Bonding and Shapes of Organic Molecules

BASIC CONCEPT OF ORGANIC CHEMISTRY

 

BONDING AND SHAPES OF ORGANIC COMPOUNDS

 

Shapes of Carbon Compounds

 The knowledge of fundamental concepts of molecular structure helps in understanding and predicting the properties of organic compounds. It may be recalled that formation and the shapes of molecules like methane (CH4), ethene (C2H4), ethyne (C2H2) are explained in terms of the use of sp3sp2 and sp hybrid orbitals by carbon atoms in the respective molecules.

Hybridisation influences the bond length and bond enthalpy (strength) in compounds. The sp hybrid orbital contains more s character and hence it is closer to its nucleus and forms shorter and stronger bonds than the sp3 hybrid orbital. The sp2 hybrid orbital is intermediate in s character between sp and sp3 and, hence, the length and enthalpy of the bonds it forms, are also intermediate between them. The change in hybridisation affects the electronegativity of carbon. The greater the s character of the hybrid orbitals, the greater is the electronegativity. Thus, a carbon atom having an sp hybrid orbital with 50% s character is more electronegative than that possessing sp2 or sp3 hybridised orbitals.

 

Some Characteristic Features of π Bonds

 In a π (pi) bond formation, parallel orientation of the two orbitals on adjacent atoms is necessary for a proper sideways overlap. Thus, in H2C=CH2 molecule all the atoms must be in the same plane. The p orbitals are mutually parallel and both the p orbitals are perpendicular to the plane of the molecule. Rotation of one CH2 fragment with respect to other interferes with maximum overlap of p orbitals and, therefore, such rotation about carbon-carbon double bond (C=C) is restricted. The electron charge cloud of the π bond is located above and below the plane of bonding atoms. This results in the electrons being easily available to the attacking reagents. In general, π bonds provide the most reactive centres in the molecules containing multiple bonds.

 

 

STRUCTURAL REPRESENTATIONS OF ORGANIC COMPOUNDS

 

Complete, Condensed and Bond-line structural formulas

Complete and Condensed Formulae

Each pair of electron making a covalent bond is represented by a dash (—).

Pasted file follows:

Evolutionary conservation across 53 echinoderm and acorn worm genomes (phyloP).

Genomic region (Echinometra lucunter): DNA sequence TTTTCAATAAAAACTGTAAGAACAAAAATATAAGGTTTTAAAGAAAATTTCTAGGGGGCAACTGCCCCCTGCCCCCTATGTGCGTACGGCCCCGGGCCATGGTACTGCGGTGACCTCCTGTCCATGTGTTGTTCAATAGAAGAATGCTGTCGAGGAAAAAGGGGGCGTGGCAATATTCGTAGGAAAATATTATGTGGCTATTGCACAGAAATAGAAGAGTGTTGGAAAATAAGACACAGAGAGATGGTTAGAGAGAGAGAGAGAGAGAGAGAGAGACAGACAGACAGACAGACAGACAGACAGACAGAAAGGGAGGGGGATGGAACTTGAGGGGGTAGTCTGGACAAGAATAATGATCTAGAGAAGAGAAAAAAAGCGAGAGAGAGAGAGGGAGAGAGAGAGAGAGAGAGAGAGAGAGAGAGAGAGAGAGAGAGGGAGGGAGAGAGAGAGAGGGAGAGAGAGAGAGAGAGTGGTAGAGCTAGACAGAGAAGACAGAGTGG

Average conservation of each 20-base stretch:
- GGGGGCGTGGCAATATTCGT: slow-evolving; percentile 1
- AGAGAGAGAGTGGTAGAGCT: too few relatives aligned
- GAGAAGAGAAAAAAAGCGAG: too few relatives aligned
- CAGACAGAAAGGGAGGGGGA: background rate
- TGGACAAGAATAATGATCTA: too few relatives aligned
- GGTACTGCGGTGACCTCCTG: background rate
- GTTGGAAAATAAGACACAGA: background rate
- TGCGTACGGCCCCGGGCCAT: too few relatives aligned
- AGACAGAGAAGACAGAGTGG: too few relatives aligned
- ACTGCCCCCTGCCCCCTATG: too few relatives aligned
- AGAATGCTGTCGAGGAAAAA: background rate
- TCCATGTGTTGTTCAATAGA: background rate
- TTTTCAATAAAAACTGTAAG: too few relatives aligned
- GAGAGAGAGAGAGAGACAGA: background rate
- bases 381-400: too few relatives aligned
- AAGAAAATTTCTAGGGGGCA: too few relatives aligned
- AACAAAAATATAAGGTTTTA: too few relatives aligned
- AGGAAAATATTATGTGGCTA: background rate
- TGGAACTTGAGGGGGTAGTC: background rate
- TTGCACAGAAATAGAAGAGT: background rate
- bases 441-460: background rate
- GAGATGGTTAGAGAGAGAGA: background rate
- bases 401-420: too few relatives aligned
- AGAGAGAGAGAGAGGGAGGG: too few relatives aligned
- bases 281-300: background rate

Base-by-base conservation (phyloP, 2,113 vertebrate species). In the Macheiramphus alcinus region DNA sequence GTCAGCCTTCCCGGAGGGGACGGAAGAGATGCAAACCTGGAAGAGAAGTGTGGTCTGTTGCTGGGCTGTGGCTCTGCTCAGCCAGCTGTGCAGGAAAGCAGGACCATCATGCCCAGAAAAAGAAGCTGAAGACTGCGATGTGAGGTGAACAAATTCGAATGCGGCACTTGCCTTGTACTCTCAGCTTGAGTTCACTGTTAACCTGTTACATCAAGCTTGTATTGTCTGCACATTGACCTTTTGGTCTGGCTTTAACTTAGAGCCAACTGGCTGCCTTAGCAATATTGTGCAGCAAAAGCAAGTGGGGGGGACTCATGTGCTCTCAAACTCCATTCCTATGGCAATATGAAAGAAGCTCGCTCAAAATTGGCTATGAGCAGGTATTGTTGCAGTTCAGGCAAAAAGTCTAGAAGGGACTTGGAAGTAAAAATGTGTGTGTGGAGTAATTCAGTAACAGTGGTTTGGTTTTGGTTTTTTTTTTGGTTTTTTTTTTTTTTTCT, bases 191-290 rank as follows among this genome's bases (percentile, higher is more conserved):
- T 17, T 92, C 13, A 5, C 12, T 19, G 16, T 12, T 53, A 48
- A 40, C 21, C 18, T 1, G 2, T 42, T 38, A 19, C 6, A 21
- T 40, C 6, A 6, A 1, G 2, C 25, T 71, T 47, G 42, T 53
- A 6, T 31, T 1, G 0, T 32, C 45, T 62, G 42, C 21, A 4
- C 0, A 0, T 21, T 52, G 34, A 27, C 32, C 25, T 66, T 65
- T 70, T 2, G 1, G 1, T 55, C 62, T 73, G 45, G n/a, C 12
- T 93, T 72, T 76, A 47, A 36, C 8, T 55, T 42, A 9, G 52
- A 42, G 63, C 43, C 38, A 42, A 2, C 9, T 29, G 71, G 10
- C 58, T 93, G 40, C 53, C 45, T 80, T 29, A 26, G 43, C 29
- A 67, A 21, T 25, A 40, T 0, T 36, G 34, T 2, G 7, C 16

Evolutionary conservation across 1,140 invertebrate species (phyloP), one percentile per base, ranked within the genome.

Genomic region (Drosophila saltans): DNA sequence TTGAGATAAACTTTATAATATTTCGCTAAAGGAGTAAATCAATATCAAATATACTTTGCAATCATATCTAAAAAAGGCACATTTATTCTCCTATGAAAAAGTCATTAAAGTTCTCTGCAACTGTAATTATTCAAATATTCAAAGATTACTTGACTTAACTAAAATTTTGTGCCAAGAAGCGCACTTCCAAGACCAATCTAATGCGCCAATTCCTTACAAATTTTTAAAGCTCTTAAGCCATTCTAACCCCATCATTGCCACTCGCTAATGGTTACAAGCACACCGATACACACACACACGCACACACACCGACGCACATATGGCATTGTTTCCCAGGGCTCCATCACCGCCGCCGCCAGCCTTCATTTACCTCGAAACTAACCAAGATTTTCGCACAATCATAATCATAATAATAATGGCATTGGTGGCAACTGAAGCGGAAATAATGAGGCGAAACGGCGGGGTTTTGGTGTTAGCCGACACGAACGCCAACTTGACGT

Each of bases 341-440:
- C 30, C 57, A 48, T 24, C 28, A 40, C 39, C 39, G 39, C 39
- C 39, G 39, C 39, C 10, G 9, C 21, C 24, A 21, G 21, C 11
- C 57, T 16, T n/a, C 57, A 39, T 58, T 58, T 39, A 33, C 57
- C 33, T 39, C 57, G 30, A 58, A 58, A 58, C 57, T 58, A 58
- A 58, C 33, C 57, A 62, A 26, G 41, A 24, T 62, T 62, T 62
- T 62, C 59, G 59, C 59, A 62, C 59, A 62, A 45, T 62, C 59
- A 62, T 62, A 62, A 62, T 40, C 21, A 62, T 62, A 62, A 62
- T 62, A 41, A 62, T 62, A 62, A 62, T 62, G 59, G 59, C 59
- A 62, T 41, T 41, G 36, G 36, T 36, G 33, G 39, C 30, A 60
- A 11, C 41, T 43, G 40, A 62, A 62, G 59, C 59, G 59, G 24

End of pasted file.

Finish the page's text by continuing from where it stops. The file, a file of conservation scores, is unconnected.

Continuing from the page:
Two dashes represent a double bond and three dashes represent a triple bond.

Such structural representation are called complete structural formulae or graphic or displayed formulae.

These structural formulae can be further condensed by enclosing the repetitive structural unit within a bracket and placing an integer as a subscript indicating the number times the structural unit gets repeated.

For Ex :CH3CH2CH2CH2CH2CH2CH3 can be condensed to CH3(CH2)5CH3

CH3CH2CH2CH2CH2CH2CH2COOH can be condensed to CH3(CH2)6COOH

 Bond-Line structural Formulae

1) It is a simple , short and convenient method of representing organic molecule.

2) Carbon-carbon bonds are shown by lines drawn in a zig-zag fashion and carbon atoms by line ends  and intersection.

3)A single bond is represented by a single line , a double bond by 2 parallel lines and a triple bond by three parallel lines.

4)  Carbon atoms are not shown but all atoms other than carbon and hydrogen atoms such as oxygen, nitrogen, halogen are shown on zig-zag line.

5) Each carbon on the line end or intersection is attached to required number of hydrogen atoms i.e. terminal denote CH3 group and an unsubstituted intersection denotes a CH2 group.

For Ex: butyl chloride

3-methyl pentane

 

Polygon formulae

There are many organic compounds ,in which carbon atoms are not joined in a chain but are joined in a ring.These are called cyclic compounds and are usually represented by polygon without showing carbon and hydrogen atoms.

The corners of a polygon represent a carbon atom and the sides of a polygon denote a carbon-carbon bond.

If an atom or a group of atoms other than hydrogen is attached to carbon, then that atom or a group of atoms is shown in this structure.

For Ex: Cyclopropane

Cyclobutane

Cyclopentane

Cyclohexane

 

chlorocyclohexane

 

Three-dimensional representation of organic molecules

1) The three-dimensional structure of organic compound can be represented on paper by using certain conventions.

2)  By using solid and dashed wedge formula, 3-D image of a molecule from a two-dimensional picture can be perceived.

3) The thick solid line or the solid wedge indicates a bond lying above the plane of the paper and projecting towards the observer.

4) A dashed wedge is used to represent a bond lying below the plane of paper and projecting away from the observer.

5) Wedges are used in such a way that the broad end is towards the observer.The bond lying in the plane of paper are depicted by using a normal or an ordinary line.

A representation which completely describes the actual positions of various atoms of a molecule in space is called a spatial formulae or three-dimensional i.e. 3-D structure.